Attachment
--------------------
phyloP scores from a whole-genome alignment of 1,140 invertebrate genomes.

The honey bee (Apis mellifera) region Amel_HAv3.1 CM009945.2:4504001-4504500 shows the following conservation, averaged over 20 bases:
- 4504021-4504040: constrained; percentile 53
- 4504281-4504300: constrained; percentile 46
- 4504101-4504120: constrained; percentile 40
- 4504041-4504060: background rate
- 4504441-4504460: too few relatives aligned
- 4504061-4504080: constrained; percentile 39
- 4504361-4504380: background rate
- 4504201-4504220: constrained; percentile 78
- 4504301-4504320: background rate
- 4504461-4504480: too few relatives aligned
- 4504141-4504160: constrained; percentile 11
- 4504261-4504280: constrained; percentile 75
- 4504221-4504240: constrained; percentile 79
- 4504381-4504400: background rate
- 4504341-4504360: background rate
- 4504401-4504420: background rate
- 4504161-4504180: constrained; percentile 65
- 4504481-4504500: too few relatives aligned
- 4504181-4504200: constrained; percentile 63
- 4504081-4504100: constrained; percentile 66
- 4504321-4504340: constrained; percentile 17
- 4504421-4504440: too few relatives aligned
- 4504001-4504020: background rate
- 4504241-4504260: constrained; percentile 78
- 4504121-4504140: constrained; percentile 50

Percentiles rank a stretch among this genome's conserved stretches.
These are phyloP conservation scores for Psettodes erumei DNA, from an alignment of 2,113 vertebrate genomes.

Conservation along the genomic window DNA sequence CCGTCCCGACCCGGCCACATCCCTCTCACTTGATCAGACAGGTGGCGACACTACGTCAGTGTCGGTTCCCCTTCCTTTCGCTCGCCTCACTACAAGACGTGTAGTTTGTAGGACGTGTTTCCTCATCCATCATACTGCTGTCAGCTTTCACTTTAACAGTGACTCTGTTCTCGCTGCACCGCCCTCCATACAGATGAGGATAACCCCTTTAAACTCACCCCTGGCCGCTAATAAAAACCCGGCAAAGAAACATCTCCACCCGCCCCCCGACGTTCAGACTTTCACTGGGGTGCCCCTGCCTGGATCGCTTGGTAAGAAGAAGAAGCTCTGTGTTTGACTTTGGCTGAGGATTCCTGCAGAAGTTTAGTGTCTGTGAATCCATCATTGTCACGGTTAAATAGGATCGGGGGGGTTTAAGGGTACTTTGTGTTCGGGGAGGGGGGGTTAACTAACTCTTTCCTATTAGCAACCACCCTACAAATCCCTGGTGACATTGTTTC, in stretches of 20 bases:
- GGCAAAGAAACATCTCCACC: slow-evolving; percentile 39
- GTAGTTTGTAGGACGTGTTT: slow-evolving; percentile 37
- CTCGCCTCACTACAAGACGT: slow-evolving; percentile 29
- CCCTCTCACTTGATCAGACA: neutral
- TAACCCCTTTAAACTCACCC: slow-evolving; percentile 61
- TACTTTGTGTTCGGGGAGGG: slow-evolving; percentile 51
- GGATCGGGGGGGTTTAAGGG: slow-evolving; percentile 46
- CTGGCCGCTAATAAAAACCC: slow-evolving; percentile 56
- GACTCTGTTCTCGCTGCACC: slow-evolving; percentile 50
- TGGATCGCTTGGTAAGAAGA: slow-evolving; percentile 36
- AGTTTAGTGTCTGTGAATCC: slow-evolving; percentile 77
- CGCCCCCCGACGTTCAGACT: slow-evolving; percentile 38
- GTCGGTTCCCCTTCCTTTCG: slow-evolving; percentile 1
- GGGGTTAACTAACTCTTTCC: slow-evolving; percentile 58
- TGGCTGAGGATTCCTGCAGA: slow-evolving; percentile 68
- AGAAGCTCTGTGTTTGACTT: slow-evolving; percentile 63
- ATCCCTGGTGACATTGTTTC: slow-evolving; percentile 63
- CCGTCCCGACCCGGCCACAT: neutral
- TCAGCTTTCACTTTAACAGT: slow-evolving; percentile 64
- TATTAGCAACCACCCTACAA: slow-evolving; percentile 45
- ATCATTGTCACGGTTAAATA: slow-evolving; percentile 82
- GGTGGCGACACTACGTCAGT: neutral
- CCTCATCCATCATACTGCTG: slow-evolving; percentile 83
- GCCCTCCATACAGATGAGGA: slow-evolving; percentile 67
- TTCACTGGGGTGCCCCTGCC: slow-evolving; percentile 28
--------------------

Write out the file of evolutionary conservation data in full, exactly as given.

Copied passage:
phyloP scores from a whole-genome alignment of 1,140 invertebrate genomes.

The honey bee (Apis mellifera) region Amel_HAv3.1 CM009945.2:4504001-4504500 shows the following conservation, averaged over 20 bases:
- 4504021-4504040: constrained; percentile 53
- 4504281-4504300: constrained; percentile 46
- 4504101-4504120: constrained; percentile 40
- 4504041-4504060: background rate
- 4504441-4504460: too few relatives aligned
- 4504061-4504080: constrained; percentile 39
- 4504361-4504380: background rate
- 4504201-4504220: constrained; percentile 78
- 4504301-4504320: background rate
- 4504461-4504480: too few relatives aligned
- 4504141-4504160: constrained; percentile 11
- 4504261-4504280: constrained; percentile 75
- 4504221-4504240: constrained; percentile 79
- 4504381-4504400: background rate
- 4504341-4504360: background rate
- 4504401-4504420: background rate
- 4504161-4504180: constrained; percentile 65
- 4504481-4504500: too few relatives aligned
- 4504181-4504200: constrained; percentile 63
- 4504081-4504100: constrained; percentile 66
- 4504321-4504340: constrained; percentile 17
- 4504421-4504440: too few relatives aligned
- 4504001-4504020: background rate
- 4504241-4504260: constrained; percentile 78
- 4504121-4504140: constrained; percentile 50

Percentiles rank a stretch among this genome's conserved stretches.
These are phyloP conservation scores for Psettodes erumei DNA, from an alignment of 2,113 vertebrate genomes.

Conservation along the genomic window DNA sequence CCGTCCCGACCCGGCCACATCCCTCTCACTTGATCAGACAGGTGGCGACACTACGTCAGTGTCGGTTCCCCTTCCTTTCGCTCGCCTCACTACAAGACGTGTAGTTTGTAGGACGTGTTTCCTCATCCATCATACTGCTGTCAGCTTTCACTTTAACAGTGACTCTGTTCTCGCTGCACCGCCCTCCATACAGATGAGGATAACCCCTTTAAACTCACCCCTGGCCGCTAATAAAAACCCGGCAAAGAAACATCTCCACCCGCCCCCCGACGTTCAGACTTTCACTGGGGTGCCCCTGCCTGGATCGCTTGGTAAGAAGAAGAAGCTCTGTGTTTGACTTTGGCTGAGGATTCCTGCAGAAGTTTAGTGTCTGTGAATCCATCATTGTCACGGTTAAATAGGATCGGGGGGGTTTAAGGGTACTTTGTGTTCGGGGAGGGGGGGTTAACTAACTCTTTCCTATTAGCAACCACCCTACAAATCCCTGGTGACATTGTTTC, in stretches of 20 bases:
- GGCAAAGAAACATCTCCACC: slow-evolving; percentile 39
- GTAGTTTGTAGGACGTGTTT: slow-evolving; percentile 37
- CTCGCCTCACTACAAGACGT: slow-evolving; percentile 29
- CCCTCTCACTTGATCAGACA: neutral
- TAACCCCTTTAAACTCACCC: slow-evolving; percentile 61
- TACTTTGTGTTCGGGGAGGG: slow-evolving; percentile 51
- GGATCGGGGGGGTTTAAGGG: slow-evolving; percentile 46
- CTGGCCGCTAATAAAAACCC: slow-evolving; percentile 56
- GACTCTGTTCTCGCTGCACC: slow-evolving; percentile 50
- TGGATCGCTTGGTAAGAAGA: slow-evolving; percentile 36
- AGTTTAGTGTCTGTGAATCC: slow-evolving; percentile 77
- CGCCCCCCGACGTTCAGACT: slow-evolving; percentile 38
- GTCGGTTCCCCTTCCTTTCG: slow-evolving; percentile 1
- GGGGTTAACTAACTCTTTCC: slow-evolving; percentile 58
- TGGCTGAGGATTCCTGCAGA: slow-evolving; percentile 68
- AGAAGCTCTGTGTTTGACTT: slow-evolving; percentile 63
- ATCCCTGGTGACATTGTTTC: slow-evolving; percentile 63
- CCGTCCCGACCCGGCCACAT: neutral
- TCAGCTTTCACTTTAACAGT: slow-evolving; percentile 64
- TATTAGCAACCACCCTACAA: slow-evolving; percentile 45
- ATCATTGTCACGGTTAAATA: slow-evolving; percentile 82
- GGTGGCGACACTACGTCAGT: neutral
- CCTCATCCATCATACTGCTG: slow-evolving; percentile 83
- GCCCTCCATACAGATGAGGA: slow-evolving; percentile 67
- TTCACTGGGGTGCCCCTGCC: slow-evolving; percentile 28